Johannesburg - Standard Bank, Africa’s largest lender, reported first-half profit yesterday that missed analyst estimates as bad debts climbed.
Net income for the half-year to June rose to R8.07 billion from R7.1bn a year earlier, the bank said in a statement. Headline earnings a share rose 10 percent to R5.06, missing the R5.22 median estimate of four analysts in a survey.
Bad debt charges rose 28 percent to R5.06bn.
Standard Bank appointed Sim Tshabalala and Ben Kruger as joint chief executives in March when Jacko Maree retired after 13 years at the helm. The bank is seeking to attract more low-income earners in South Africa while trying to boost returns at its operations in 17 other African nations.
“South African households continue to struggle with high overall debt burdens, coupled with sluggish income growth and rising inflation,” the bank said in the statement.
Standard Bank is the second-worst performing stock on the six-member FTSE/JSE Africa banks index this year, having fallen 3.6 percent while the index has lost 3.8 percent. Only Barclays Africa Group, formerly known as Absa, has done worse. The stock fell further yesterday, closing 1.64 percent lower at R113.85.
Standard Bank increased the interim dividend by 10 percent to R2.33.
South Africa’s gross domestic product expanded 0.9 percent quarter on quarter in the first three months of the year, the slowest pace since the 2009 recession, while unemployment climbed to 25.6 percent in the second quarter, up from 25.2 percent in the previous three months. The price of petrol has gained about 22 percent since July last year.
“Cost pressures will continue in the second half of the year given the weaker rand,” Standard Bank said, referring to a 15 percent decline in the currency against the dollar this year. “We remain confident in our ability to grow revenues.”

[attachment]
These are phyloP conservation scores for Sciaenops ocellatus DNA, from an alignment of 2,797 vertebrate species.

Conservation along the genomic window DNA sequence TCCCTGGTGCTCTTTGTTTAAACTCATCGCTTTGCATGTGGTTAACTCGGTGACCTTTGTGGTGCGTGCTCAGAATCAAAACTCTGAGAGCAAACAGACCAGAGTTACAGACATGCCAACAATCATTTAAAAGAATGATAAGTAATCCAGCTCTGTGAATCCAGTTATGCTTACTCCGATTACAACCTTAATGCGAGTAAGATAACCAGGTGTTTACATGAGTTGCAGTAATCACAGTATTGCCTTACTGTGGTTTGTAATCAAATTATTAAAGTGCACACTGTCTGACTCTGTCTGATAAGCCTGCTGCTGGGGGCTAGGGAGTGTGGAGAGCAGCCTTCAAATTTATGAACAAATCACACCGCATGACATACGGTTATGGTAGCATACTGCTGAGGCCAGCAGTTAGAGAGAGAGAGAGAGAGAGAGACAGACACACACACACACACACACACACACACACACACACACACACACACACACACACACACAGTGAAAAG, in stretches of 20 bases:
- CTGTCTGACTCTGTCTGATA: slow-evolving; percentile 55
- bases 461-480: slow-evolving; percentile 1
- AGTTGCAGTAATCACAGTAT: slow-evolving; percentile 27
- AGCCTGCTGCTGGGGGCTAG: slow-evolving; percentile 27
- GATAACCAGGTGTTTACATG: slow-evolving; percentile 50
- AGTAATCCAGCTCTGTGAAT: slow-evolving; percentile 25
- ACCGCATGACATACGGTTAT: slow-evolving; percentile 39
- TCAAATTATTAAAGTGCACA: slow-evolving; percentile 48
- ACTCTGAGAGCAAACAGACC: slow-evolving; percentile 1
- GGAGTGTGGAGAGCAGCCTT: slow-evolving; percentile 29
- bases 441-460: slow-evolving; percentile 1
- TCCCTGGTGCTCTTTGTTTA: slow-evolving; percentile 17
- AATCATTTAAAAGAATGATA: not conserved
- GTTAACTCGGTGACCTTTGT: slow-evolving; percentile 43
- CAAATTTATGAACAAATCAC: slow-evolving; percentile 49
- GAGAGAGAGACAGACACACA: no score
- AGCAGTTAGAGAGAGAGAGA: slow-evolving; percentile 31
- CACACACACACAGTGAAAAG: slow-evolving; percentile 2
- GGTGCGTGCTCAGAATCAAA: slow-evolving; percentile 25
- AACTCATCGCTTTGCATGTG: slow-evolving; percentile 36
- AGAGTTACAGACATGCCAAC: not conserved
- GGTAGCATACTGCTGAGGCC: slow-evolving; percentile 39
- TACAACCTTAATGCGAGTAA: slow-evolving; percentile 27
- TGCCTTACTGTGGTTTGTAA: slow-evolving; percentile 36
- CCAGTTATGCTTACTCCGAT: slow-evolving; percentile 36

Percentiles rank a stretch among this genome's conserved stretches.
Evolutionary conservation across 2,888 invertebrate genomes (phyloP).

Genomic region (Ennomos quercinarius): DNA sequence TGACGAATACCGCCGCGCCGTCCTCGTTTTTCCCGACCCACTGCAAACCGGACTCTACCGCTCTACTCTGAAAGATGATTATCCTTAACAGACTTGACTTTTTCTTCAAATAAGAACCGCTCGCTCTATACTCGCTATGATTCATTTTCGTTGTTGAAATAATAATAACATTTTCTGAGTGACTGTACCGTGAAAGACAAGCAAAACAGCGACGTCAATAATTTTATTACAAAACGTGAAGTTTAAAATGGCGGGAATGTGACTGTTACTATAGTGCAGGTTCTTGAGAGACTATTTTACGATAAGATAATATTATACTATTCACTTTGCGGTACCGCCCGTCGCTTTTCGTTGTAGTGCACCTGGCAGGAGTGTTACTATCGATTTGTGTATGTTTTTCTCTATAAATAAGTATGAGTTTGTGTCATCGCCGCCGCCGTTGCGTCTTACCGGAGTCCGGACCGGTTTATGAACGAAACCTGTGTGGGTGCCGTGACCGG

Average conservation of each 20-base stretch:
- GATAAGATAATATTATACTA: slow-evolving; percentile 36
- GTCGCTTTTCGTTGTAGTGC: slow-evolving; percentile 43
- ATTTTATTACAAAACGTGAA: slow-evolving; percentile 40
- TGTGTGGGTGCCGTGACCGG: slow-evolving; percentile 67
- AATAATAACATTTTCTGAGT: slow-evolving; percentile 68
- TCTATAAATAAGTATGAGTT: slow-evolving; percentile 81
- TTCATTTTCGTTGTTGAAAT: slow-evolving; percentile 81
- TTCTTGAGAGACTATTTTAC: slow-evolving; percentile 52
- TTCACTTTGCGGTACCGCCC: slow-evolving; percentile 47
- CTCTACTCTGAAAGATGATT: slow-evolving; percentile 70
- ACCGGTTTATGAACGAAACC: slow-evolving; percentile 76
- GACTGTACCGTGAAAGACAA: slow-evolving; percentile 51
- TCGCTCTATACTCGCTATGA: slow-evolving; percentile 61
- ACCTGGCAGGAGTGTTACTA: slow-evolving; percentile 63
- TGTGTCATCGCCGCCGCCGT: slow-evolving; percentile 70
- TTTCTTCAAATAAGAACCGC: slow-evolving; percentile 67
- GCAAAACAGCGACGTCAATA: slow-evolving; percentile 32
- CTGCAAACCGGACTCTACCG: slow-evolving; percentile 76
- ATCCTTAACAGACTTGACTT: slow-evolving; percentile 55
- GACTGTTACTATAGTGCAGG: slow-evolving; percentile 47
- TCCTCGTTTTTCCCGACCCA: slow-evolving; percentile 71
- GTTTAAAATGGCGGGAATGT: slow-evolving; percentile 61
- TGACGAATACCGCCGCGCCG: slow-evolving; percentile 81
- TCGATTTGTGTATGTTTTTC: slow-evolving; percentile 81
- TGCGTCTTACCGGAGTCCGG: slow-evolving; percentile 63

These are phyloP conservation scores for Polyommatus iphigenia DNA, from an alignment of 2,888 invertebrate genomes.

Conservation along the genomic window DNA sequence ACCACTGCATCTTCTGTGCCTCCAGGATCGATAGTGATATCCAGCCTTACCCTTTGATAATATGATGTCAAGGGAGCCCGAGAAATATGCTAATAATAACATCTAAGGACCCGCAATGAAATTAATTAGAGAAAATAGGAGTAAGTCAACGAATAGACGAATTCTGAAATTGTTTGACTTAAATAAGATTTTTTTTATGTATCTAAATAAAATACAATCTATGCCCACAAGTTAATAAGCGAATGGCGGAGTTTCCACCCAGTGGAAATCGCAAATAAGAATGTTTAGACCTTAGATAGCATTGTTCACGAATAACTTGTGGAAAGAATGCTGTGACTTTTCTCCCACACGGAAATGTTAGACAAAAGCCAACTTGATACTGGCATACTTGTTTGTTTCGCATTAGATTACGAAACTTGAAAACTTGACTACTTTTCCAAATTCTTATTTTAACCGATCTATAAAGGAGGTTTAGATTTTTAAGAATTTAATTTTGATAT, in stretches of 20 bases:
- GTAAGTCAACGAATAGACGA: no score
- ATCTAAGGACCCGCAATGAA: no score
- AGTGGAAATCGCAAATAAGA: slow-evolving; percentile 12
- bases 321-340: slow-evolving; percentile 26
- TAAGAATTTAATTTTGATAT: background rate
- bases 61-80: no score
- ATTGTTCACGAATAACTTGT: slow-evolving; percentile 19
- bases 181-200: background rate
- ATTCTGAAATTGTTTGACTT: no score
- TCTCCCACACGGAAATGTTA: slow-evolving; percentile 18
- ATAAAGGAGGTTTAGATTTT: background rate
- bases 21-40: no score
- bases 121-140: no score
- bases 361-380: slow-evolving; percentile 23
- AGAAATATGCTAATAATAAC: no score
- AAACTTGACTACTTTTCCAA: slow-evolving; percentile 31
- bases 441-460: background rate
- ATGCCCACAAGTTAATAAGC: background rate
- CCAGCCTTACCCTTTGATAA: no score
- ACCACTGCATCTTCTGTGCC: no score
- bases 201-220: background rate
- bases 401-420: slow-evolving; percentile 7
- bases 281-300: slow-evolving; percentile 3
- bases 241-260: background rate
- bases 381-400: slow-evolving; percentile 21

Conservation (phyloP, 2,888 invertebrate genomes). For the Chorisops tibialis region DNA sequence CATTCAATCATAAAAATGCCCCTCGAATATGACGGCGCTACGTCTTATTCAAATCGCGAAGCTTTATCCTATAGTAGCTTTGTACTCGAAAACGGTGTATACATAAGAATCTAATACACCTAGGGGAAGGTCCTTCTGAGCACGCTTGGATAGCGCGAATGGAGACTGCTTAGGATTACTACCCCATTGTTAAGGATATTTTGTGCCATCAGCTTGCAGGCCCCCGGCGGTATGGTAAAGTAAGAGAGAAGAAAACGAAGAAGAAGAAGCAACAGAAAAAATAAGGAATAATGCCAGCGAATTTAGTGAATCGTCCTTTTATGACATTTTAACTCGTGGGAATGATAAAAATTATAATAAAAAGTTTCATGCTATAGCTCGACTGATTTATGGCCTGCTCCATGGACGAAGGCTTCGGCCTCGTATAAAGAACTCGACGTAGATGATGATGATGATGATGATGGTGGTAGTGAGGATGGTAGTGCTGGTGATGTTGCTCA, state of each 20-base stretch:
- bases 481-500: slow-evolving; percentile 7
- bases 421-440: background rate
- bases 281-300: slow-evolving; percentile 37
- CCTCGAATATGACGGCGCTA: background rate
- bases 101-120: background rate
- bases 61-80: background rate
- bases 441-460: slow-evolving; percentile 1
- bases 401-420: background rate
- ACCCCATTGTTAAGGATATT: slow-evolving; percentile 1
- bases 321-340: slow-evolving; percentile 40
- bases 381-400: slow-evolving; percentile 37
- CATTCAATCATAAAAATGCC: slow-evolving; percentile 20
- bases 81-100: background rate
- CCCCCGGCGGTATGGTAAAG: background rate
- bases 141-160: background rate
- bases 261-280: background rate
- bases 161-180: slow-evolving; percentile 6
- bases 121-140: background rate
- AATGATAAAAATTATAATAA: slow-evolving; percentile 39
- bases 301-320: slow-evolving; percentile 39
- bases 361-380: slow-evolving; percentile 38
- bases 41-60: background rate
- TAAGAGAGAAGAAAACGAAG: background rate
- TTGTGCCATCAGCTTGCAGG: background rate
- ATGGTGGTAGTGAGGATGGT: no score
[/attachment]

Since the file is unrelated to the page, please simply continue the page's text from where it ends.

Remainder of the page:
While the lender’s bad debt charges advanced more than a quarter in the first half, Nedbank Group’s impairments rose 23 percent. In contrast, Absa’s losses from loans and advances fell 14 percent to R3.55bn over the same period.
“We’re clear that the question is whether or not clients have the capacity to take on loans,” Tshabalala said. “We’re not applying a blanket rule on unsecured lending, but we’re reducing our exposure.”
South Africa’s biggest banks, including FirstRand retail arm FNB and Barclays subsidiary Absa, started offering more loans not backed by assets to low-income earners about four years ago as they sought to boost profit. The growth in unsecured lending outstripped that in mortgages before falling back in the first quarter of this year as consumers struggled to repay debt amid rising unemployment, increasing inflation and a slowing economy.
“What happened over the last few years, with all the banks and all the mono-line lenders growing loan books over 30 percent per year, was crazy, and to a large extent ignored by regulators till it was too late,” said Neville Chester, a fund manager at Coronation Fund Managers in Cape Town.
“Fortunately, the unsecured loan sector is not that big in the overall size of the South African economy, and it will not destabilise the banking system.” – Bloomberg